BCLI Releases Recommended Practices Guide for Lawyers and Notaries Concerning Undue Influence Relating to Wills
January 23, 2012
BY Alison Taylor
Vancouver, 20 January 2012 — The British Columbia Law Institute (BCLI) has just published Recommended Practices for Wills Practitioners Relating to Potential Undue Influence: A Guide. This guidebook helps lawyers and notaries recognize “red flags” suggesting undue influence when receiving instructions to prepare a will, and in preventing later challenges that could lead to a will being invalidated.
There are checklists, a flowchart, and an in depth review of the law of undue influence. The medical and psychological aspects of undue influence are also discussed.
“Undue influence” refers to a situation in which someone is forced into making a will or carrying out a property transaction against their own wishes.
A will is invalid if it results from undue influence. Proving undue influence is usually extremely difficult because the will-maker -now deceased, and the influencer are usually the only ones who are present when the influence happens. Section 52 of the B.C. Wills, Estates and Succession Act, which was passed in 2009 and is expected to come into force in the near future, will change the present law. If the will-maker is dependent on the influencer and a gift to the influencer is challenged, undue influence will be presumed. The influencer will then have to disprove undue influence. The new law will apply to the wills of anyone dying after Section 52 comes into force whenever the will was signed.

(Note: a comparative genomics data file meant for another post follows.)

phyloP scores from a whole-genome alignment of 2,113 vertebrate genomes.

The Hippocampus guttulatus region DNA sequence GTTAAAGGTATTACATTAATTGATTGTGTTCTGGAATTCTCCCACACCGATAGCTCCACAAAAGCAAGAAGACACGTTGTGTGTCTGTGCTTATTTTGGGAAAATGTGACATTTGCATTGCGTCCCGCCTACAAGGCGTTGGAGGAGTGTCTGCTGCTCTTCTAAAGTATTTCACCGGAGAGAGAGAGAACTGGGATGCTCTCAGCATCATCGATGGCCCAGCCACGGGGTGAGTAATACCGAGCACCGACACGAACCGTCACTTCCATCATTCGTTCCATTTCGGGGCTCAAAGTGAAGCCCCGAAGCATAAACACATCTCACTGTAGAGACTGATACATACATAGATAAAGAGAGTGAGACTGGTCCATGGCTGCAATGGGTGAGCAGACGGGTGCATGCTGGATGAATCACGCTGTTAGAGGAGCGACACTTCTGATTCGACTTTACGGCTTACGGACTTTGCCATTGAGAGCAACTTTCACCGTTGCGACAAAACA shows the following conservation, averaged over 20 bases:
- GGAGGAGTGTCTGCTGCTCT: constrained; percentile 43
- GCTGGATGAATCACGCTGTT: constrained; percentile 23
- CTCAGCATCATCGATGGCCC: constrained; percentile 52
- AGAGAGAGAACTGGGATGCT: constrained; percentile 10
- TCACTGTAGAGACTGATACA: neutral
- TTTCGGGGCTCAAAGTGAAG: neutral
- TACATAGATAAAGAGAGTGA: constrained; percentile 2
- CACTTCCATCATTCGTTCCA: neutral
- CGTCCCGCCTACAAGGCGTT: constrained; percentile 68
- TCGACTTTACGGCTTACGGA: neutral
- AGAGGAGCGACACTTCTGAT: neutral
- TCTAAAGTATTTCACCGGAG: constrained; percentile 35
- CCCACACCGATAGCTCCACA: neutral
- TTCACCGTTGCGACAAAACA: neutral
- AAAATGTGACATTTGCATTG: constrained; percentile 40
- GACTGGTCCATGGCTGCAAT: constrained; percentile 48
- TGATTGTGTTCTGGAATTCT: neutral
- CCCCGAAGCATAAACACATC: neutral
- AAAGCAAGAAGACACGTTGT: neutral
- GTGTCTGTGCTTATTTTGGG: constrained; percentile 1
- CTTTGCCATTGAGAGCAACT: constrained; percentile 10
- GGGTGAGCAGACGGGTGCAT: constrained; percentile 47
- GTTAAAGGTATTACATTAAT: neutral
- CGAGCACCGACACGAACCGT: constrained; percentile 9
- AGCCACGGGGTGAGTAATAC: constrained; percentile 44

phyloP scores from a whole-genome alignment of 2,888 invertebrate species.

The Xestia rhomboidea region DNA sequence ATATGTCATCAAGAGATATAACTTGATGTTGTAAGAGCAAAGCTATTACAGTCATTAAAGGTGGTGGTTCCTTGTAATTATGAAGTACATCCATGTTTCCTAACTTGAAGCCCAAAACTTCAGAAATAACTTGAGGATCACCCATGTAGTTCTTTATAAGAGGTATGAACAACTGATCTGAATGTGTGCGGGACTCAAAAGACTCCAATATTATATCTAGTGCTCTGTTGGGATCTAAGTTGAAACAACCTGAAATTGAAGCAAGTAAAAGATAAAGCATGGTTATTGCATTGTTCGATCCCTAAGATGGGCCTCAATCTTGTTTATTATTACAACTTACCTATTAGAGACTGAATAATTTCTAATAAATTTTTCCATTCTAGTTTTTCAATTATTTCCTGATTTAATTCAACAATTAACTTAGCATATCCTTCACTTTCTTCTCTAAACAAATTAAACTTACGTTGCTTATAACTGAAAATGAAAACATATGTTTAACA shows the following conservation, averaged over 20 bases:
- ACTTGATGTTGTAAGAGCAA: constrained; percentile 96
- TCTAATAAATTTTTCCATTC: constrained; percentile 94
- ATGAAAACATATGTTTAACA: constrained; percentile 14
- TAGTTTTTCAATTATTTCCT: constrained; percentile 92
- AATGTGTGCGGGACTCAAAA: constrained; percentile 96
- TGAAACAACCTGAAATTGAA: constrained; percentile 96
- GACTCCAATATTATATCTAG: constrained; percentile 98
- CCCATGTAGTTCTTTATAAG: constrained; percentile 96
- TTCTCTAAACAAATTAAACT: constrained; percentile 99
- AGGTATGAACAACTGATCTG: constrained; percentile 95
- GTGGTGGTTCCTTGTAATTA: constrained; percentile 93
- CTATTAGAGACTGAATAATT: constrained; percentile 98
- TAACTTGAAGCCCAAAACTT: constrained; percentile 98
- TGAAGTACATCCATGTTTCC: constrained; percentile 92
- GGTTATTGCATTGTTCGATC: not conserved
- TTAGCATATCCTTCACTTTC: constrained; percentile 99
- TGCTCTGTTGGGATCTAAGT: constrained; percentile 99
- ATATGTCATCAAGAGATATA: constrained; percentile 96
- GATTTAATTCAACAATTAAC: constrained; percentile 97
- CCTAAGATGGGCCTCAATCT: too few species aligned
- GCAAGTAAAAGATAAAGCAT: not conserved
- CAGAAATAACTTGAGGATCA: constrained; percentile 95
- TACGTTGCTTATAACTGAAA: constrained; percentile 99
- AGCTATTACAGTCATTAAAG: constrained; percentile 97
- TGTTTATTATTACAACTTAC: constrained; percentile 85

“The Guide is a very timely and useful resource for notaries and lawyers, who now more than ever before will need to be vigilant towards the possibility that their clients’ real intentions and wishes may have been overwhelmed by undue influence. Following the recommended practices in the Guide will enable lawyers and notaries to deal with potential undue influence situation tactfully, effectively, and ethically,” said Peter Ramsay, Q.C., Chair of the BCLI Board of Directors and of the interdisciplinary committee that developed the Guide. Ramsay emphasizes that while the Guide focuses on wills, the recommended practices set out in it are also relevant when preparing powers of attorney, representation agreements, and other personal planning or property – related documents.
Development of the Guide by BCLI was made possible by financial support from the Notary Foundation and the Lawyers Insurance Fund.
The Guide can be found on the BCLI website here.
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Contact: Greg Blue, Q.C.
Senior Staff Lawyer